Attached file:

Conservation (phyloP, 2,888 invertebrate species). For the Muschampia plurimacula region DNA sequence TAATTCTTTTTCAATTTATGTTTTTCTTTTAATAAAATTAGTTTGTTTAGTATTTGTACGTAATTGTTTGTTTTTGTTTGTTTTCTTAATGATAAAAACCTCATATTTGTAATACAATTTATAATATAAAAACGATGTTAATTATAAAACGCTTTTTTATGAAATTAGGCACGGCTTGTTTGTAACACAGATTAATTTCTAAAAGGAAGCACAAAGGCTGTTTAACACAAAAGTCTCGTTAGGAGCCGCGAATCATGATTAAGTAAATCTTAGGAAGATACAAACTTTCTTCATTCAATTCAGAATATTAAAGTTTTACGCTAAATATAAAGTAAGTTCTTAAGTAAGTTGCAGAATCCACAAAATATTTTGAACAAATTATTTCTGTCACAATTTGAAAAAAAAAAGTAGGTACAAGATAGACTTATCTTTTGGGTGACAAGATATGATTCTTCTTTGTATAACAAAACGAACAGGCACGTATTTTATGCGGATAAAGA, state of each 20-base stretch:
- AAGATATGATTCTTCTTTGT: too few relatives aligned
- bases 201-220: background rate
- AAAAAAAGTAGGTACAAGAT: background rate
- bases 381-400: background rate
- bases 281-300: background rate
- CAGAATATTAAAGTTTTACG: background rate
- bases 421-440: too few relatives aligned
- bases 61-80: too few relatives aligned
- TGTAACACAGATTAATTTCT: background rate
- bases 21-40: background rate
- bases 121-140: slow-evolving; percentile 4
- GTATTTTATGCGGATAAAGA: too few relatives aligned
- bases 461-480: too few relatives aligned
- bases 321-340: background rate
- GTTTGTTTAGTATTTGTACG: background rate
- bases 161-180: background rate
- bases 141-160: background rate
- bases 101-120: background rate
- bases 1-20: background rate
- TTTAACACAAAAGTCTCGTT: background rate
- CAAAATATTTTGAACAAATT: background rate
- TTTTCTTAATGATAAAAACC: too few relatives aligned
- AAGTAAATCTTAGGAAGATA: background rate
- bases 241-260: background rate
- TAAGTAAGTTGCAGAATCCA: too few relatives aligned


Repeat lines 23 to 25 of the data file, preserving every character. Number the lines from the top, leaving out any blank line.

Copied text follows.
- TTTTCTTAATGATAAAAACC: too few relatives aligned
- AAGTAAATCTTAGGAAGATA: background rate
- bases 241-260: background rate